The Richard brothers, Paul, 7, and Chance, 5, just couldn’t stop smiling as two men from the auction company loaded a pint-sized four-wheeler into the back of their father’s pickup truck Saturday morning.

The boys were the proud owners of the very first item sold at the Baton Rouge Police Department’s annual bike auction, a sale that also included a few go-karts, four-wheelers and lawnmowers.

Several hundred area residents crowded into the hot gym, cooled only by giant Fire Department fans, and patiently watched for their favorite bike to be rolled up onto the stage.

“They needed something else to play with and I wanted to do something for the city,” Derrick Richard said as the four-wheeler was loaded. “And I got a good deal on it.”

The machine, one of the 175 items that were stolen or found and or otherwise recovered, was $240, Richard said.

As the boys climbed into the truck, young Paul turned to the men who loaded it, Dylan Alise and Anderson Broadus, and gave them a grinning thumbs up.

Meanwhile, back inside the crowded gym, auctioneer Jack Kunstler of Kunstler Newton Services LLC, was overseeing the bidding, recording and purchasing of the items. By mid-morning 233 people had registered, he said, and more were still coming in the door.

“This is the biggest crowd we’ve ever had,” Kunstler said. “We donate our services, so the Police Department gets all the proceeds from this.”

Kunstler estimated that in the past years they’ve raised between $5,000 and $6,000, but he expected Saturday’s auction revenue to approach $15,000. Depending on the condition of the bikes, they were selling from $30 for simple kid’s bikes to $300 for multi-geared mountain bikes.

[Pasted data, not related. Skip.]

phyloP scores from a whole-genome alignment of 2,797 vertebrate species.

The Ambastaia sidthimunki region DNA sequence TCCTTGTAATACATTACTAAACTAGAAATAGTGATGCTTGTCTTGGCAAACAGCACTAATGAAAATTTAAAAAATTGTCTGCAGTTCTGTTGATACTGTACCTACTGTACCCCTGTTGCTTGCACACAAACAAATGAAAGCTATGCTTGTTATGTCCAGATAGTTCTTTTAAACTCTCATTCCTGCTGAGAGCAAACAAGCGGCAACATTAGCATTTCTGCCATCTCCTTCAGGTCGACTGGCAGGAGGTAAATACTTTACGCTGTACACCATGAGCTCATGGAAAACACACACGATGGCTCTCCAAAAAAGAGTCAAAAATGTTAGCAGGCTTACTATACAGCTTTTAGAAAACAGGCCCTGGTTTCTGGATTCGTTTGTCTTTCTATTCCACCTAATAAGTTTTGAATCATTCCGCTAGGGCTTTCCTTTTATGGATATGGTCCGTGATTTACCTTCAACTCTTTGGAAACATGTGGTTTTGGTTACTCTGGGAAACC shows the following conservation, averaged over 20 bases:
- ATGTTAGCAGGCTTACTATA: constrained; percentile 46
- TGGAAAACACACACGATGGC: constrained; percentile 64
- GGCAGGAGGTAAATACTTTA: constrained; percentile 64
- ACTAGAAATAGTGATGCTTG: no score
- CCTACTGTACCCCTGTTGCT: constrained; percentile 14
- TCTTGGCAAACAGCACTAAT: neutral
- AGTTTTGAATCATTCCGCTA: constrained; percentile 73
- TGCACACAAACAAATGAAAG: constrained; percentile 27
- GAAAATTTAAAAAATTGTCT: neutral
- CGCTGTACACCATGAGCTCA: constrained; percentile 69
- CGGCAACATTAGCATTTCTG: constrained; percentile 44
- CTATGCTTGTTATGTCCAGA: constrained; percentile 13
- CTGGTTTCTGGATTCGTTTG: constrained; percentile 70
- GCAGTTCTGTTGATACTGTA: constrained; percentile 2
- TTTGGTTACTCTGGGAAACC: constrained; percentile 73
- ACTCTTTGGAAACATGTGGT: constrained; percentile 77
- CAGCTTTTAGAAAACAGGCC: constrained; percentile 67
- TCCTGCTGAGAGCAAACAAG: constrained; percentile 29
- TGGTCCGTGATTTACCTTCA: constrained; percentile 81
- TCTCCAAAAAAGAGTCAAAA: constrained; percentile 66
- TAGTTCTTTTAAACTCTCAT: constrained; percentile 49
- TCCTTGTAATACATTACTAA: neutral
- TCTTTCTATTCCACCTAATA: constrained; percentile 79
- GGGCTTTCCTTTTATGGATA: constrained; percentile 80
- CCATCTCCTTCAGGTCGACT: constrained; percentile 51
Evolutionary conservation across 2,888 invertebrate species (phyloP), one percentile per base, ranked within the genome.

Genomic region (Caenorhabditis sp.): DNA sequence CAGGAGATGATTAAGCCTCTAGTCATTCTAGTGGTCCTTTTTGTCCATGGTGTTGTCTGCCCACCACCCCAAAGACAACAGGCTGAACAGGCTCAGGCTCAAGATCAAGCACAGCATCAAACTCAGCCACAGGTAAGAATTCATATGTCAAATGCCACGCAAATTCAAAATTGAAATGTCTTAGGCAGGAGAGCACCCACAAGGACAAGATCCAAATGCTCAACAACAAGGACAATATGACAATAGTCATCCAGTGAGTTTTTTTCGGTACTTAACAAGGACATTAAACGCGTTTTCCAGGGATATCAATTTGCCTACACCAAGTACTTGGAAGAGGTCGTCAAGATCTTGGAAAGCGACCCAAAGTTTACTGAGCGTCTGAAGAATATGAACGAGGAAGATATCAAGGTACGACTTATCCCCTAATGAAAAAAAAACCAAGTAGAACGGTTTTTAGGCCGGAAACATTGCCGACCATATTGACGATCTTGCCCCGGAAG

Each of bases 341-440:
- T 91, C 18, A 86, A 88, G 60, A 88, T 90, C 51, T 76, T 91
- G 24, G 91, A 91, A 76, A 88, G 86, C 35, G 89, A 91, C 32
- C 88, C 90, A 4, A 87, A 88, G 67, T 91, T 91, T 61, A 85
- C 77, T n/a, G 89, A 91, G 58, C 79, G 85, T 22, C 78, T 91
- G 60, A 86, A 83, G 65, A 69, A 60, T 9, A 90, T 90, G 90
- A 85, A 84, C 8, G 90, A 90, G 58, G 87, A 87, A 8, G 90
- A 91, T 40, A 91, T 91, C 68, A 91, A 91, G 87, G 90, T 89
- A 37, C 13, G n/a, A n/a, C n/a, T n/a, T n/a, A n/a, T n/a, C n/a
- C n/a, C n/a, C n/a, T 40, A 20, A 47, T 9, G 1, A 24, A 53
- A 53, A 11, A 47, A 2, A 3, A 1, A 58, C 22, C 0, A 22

“There is a lot of good stuff here this year,” said police Sgt. Terrance Watkins, who was overseeing workers moving bikes on and off the stage. “This definitely is the biggest turnout we’ve ever had in at least 15 years.”

Jacob Zeno was one of nearly 100 people standing along the rail of the upstairs observation deck, where it was really hot. He purchased a small, pink girl’s bike for his 7-year-old daughter, Jaden, for $30. “She likes pink — but I have three girls, so I have to get a couple more,” he said with a big smile.

Down on the floor, Kim Denicola was fanning herself with her bid card when the auctioneer called her number. “I wasn’t really bidding on it,” she said of the go-kart on the auction block, “so I just kept bidding on it and I won it.”

The go-kart, purchased for $170, was for her children, Nicholas, 15, and twins Matthew and Megan, age 11. Matthew is physically challenged, gets around with a walker, and cannot ride a bicycle, his mother said.

“But he can ride this — after I turn down the throttle a bit,” added Matthew’s father, David, as he and Nicholas loaded the go-kart into their pickup truck.

“This will be awesome,” Nicholas said as he and his dad turned the kart sideways in the pickup bed.

“Now we’re going to go buy some helmets,” the boys’ mother, Kim Denicola, said while getting into the truck.

Like the Richard boys, Matthew didn’t have anything to say about his new wheels — except for a big grin.